Another time on the subway, a homeless woman enters on the opposite end of my car. As she slowly shuffles from one end of the car to my end, her smell precedes her. She is not asking for money or selling water and homemade sandwiches like most homeless on the subway, but as she comes nearer to my seat, my stomach turns at her rancid smell and I glance up from my book. She seems set on slowly making her way to the bar right in front of me. When she arrives, she leans against the bar, and my senses are overwhelmed by the smell of her. I feel a prodding to engage with her and ask how I can pray for her, but instead I close my eyes, lean my head back, and breathe through my mouth. Soon, the smell has abated, and I open my eyes with relief to see her exiting the subway.
Sure, sometimes I’ve done the “right” thing — I’ve bought lunch for the homeless who approach me, I’ve prayed for and listened to the troubles of strangers, and I’ve obeyed the prodding of the Lord in uncomfortable situations. But if my life were a scale, the times that I have failed to do the right thing and even intentionally done hurtful things would far outweigh the times I have listened to the voice of God directing me softly to help and to glorify Him. In the cases above, I am still not sure what the best action was to take, but I do know that I did not act — where is my justice?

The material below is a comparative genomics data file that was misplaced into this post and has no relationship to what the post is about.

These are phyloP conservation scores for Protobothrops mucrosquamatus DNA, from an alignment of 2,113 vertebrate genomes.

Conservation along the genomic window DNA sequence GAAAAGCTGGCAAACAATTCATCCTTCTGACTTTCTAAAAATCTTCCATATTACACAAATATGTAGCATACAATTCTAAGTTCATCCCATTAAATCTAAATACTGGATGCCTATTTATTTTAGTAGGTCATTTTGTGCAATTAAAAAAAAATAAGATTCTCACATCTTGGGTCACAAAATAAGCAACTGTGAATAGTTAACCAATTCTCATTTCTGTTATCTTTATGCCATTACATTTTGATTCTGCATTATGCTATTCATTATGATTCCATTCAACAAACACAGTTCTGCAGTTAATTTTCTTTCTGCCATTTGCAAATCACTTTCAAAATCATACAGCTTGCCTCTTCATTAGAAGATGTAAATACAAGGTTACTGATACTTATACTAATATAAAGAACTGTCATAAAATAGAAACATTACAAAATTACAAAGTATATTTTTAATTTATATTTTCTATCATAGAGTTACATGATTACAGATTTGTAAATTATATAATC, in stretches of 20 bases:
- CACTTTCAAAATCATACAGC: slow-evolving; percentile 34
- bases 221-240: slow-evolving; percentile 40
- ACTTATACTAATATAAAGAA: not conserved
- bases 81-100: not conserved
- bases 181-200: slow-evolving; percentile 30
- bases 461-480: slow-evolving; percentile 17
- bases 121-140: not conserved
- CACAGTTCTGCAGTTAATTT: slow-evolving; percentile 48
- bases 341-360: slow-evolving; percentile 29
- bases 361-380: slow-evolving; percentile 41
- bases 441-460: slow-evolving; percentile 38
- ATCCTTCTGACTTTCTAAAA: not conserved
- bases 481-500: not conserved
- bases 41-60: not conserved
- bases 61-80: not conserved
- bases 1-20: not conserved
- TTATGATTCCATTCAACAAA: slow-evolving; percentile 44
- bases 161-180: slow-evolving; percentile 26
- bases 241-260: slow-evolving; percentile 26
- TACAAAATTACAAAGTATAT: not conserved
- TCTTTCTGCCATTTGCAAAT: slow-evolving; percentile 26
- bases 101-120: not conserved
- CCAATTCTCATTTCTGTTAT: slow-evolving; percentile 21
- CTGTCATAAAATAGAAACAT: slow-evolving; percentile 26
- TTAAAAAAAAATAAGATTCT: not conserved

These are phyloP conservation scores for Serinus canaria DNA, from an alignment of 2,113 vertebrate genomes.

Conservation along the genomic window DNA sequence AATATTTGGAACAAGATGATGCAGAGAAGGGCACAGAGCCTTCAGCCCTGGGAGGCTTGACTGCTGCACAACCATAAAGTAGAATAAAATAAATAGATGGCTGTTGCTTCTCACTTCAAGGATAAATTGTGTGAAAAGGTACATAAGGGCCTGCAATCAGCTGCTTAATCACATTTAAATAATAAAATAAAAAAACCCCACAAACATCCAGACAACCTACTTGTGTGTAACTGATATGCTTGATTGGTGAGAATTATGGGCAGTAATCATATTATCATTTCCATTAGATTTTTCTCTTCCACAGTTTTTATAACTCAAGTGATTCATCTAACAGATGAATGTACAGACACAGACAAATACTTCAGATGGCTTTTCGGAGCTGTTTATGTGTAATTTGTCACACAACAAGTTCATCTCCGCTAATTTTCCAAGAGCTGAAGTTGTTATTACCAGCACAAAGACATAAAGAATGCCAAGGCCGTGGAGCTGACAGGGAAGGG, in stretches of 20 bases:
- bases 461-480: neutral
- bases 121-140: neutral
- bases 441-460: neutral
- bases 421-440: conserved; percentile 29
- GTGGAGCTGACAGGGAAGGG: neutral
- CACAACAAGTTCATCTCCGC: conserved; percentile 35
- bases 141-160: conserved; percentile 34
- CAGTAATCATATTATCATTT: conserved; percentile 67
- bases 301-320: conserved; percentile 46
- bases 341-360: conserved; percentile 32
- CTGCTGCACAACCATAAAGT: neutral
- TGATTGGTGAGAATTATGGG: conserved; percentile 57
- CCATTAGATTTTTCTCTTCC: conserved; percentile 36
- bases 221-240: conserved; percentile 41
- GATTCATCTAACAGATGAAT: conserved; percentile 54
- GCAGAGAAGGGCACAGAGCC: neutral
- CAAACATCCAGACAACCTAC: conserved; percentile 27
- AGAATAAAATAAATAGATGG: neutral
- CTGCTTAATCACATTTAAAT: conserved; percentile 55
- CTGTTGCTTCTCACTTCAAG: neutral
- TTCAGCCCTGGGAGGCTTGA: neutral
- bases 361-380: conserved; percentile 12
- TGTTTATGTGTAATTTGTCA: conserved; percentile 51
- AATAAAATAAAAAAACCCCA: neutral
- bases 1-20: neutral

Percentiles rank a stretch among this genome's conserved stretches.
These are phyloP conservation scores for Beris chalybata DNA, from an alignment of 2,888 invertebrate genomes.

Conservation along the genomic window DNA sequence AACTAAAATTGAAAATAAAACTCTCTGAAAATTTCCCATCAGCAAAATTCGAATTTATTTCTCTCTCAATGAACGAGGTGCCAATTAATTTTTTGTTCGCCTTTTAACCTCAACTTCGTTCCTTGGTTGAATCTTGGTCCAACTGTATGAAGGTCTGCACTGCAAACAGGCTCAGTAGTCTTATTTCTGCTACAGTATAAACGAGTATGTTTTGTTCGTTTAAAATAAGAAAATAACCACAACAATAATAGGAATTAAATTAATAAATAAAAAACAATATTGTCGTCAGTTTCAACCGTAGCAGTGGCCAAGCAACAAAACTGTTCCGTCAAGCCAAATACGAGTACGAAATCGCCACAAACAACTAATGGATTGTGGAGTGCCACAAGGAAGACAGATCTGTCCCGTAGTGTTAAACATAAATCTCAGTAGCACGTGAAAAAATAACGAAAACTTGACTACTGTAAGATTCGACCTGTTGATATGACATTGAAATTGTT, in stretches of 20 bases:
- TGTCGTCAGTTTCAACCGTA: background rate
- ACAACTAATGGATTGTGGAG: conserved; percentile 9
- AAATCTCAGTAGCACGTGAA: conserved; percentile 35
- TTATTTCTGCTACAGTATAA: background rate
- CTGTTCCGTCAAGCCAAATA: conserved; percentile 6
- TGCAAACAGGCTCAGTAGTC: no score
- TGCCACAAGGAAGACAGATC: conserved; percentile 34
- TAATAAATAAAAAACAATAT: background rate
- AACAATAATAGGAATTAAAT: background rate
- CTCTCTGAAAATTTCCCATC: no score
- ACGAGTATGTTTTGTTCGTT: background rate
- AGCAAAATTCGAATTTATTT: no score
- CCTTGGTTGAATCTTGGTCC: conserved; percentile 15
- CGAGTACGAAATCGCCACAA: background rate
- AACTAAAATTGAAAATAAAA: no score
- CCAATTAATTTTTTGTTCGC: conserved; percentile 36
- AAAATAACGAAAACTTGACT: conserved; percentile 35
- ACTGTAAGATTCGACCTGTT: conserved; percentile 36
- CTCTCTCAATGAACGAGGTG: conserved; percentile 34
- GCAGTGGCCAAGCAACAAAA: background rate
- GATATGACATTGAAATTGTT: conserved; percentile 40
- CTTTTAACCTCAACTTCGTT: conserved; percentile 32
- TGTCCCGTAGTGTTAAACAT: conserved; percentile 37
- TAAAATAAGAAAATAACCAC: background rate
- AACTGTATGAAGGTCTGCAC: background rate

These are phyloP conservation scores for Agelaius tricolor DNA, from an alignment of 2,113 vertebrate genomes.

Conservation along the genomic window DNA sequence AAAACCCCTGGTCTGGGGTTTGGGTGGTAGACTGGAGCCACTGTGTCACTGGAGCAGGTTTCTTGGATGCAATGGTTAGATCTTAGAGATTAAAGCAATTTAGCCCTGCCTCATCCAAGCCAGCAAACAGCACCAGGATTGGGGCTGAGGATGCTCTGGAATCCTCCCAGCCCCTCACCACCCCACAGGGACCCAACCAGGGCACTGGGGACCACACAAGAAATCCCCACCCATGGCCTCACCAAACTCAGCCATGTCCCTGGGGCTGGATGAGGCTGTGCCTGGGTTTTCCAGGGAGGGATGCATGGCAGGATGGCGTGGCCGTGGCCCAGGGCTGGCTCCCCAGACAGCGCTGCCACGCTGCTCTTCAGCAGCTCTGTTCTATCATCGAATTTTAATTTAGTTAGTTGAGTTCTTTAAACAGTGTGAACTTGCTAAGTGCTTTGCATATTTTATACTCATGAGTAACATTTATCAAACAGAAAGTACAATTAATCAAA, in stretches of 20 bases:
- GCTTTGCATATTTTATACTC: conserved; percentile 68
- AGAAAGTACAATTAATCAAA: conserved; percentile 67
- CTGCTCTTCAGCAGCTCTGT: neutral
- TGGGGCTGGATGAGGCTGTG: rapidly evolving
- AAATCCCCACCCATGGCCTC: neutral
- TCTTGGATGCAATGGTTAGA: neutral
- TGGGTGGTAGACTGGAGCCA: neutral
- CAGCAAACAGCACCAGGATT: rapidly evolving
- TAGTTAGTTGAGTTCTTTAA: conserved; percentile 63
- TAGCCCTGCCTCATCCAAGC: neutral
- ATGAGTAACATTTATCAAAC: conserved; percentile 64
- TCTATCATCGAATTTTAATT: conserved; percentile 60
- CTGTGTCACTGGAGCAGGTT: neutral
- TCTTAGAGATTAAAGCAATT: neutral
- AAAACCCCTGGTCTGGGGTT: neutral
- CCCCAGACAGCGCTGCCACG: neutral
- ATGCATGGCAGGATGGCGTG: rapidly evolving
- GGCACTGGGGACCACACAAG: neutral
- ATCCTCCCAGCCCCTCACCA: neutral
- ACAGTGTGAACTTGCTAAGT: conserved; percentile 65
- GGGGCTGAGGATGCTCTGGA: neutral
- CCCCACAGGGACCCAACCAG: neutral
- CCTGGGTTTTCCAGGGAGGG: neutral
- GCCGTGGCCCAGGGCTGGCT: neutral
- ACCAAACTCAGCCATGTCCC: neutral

So where do I go from here? The world tells me that I just need to commit to do the right thing — make a resolution, change my mindset, set a goal of one nice thing a day and slowly increase it, and so on and so forth, with an overabundance of self-help and self-growth advice. But here’s the thing —I’m always going to fail. When I try to do the right thing out of my own strength and volition, I will always fail.
Here’s the truth: my actions are not what makes me right in God’s eyes. This is truth: God’s love for me does not change based on what I do or don’t do. He is not the man in the sky shaking His head with disappointment when I fail; He looks at me, and He adores me. He delights over me with singing (Zephaniah 3:17). As one of my favorite authors, Gregory Boyle pens, “God would seem to be too occupied in being unable to take His eyes off of us to spend any time raising an eyebrow in disapproval.” Anthony De Mello writes, “Behold the One beholding you, and smiling.” Not only is this true for me, but it is true for all, including each character in my anecdotes above — God sees them, and He adores them.
That is my first step: returning to the source of love, the source of joy, the source of justice. Behold the One who grants all people endless love, endless joy, endless justice. I must allow Him to fill me, practice listening to His voice, and delight in His goodness. Then, out of my love for Him and the love He has given me, I let it overflow, resting in the assurance that His love is unchanging, and trusting that He will work through me for His ultimate glory and bring about true justice. For just as this truth has changed my life, it will change many lives.